If you do not read the Bible with the ultimate goal of seeing the glory of God in the face of Jesus Christ, you don’t understand Scripture. We need to see Christ’s glory through his illumining power to truly appreciate why his Word is and what his Word does. Without illumination, Scripture is a textbook at best. With the light of Christ, the Scripture is our doorway to heaven.
The truth of Scripture is like the sun. During the day, the light from the sun is clear to anyone who can see. Not everyone can see, but blind eyes don’t dim the sun. For the blind to see it, the sun doesn’t need to shine brighter or clearer – they need to be given sight to see what’s been there the whole time.
So it is with the sun, so it is with Scripture. God has spoken clearly in the Bible for any who have ears to hear because God is good.. That some claim God’s Word is a jumbled mess of impenetrable mysteries only reveals the hardness of their hearts, not the obscurity of the text. And if those hard hearts would joyfully embrace the truth of God’s Word, nothing needs to change about the Word itself. They need to be given eyes to see what’s been plainly there the whole time.
So, how can blind men see the clear light of the truth of Scripture? “In their case the god of this world has blinded the minds of the unbelievers, to keep them from seeing the light of the gospel of the glory of Christ, who is the image of God” (2 Cor 4:4). How can the blind see? Who can give them sight?
Let me make it more personal. How is it that you have any hope of understanding Scripture? In the face of interpretive anarchy, esoteric theological debates, and the world’s ceaseless scoffing at Scripture, how could anyone be so smug as to think they have nailed down the true meaning of the eternal Word of God? Under the devil’s dark veil, how can you see the clear light of the gospel?
Christ is our clarity. The Son of God lights the Word of God. In other words, you need to know Jesus to understand the Bible.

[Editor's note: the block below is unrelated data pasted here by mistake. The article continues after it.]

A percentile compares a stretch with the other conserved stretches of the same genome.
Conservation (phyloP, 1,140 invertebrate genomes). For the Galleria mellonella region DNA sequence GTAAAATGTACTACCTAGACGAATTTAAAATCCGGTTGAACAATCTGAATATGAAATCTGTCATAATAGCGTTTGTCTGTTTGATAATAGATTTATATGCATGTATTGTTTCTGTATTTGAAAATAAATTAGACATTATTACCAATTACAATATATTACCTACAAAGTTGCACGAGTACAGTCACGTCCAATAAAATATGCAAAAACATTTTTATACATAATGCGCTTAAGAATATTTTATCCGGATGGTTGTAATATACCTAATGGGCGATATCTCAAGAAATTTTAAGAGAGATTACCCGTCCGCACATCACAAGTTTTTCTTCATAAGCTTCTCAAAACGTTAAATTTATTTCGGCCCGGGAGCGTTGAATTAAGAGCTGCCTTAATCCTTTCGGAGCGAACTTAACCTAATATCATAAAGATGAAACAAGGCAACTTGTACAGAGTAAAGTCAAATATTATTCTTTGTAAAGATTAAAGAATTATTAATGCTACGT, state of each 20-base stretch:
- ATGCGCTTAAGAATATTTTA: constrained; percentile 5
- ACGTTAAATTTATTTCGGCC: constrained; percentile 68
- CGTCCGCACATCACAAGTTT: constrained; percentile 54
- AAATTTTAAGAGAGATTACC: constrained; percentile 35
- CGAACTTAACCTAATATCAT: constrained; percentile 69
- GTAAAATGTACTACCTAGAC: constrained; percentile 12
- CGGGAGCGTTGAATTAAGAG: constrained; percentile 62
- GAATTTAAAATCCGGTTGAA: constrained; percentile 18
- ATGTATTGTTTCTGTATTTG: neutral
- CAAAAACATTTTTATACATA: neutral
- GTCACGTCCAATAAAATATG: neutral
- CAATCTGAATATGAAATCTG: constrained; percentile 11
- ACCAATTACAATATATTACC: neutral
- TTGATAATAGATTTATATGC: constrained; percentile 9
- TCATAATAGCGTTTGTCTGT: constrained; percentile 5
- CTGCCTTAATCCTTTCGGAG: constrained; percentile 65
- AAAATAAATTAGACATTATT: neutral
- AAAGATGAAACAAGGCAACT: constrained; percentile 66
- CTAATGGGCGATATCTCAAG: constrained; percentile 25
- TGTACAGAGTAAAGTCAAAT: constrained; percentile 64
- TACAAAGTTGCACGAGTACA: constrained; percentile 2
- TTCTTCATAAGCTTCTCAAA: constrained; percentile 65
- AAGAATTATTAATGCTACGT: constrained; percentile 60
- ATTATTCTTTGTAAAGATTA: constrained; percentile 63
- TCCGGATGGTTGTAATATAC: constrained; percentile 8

Jesus the Light
The theological term that’s used to describe the lighting up of dark eyes, the giving of spiritual sight to the spiritually blind, is illumination. And we usually think of illumination as an action of the Holy Spirit, and it is. Paul prays for the Ephesian church that “that the God of our Lord Jesus Christ, the Father of glory, may give you the Spirit of wisdom and of revelation in the knowledge of him, having the eyes of your hearts enlightened” (Eph 1:17-18). To the Corinthian church, Paul explains his ministry by saying, “And we impart this in words not taught by human wisdom but taught by the Spirit, interpreting spiritual truths to those who are spiritual” (1 Cor 2:13). The Spirit opens up darkened eyes to give spiritual sight.
But while the Spirit of God is the agent of human change in illumination, Jesus Christ is the object of that illumination. He is “the light of the world” (John 8:12). It’s in Jesus’ face that we see the “light of the knowledge of the glory of God” (2 Cor 4:6). God is light (1 John 1:5), a revealer of the truth, and Christ is the one who makes him known (John 1:18).
While he was on earth, Jesus not only healed the physically blind but also the spiritually blind. In Luke 24, when Jesus appears to his disciples after his resurrection, he illumines them to rightly read the Old Testament.
“Then he said to them, ‘These are my words that I spoke to you while I was still with you, that everything written about me in the Law of Moses and the Prophets and the Psalms must be fulfilled.’ Then he opened their minds to understand the Scriptures, and said to them, ‘Thus it is written, that the Christ should suffer and on the third day rise from the dead, and that repentance for the forgiveness of sins should be proclaimed in his name to all nations, beginning from Jerusalem.’”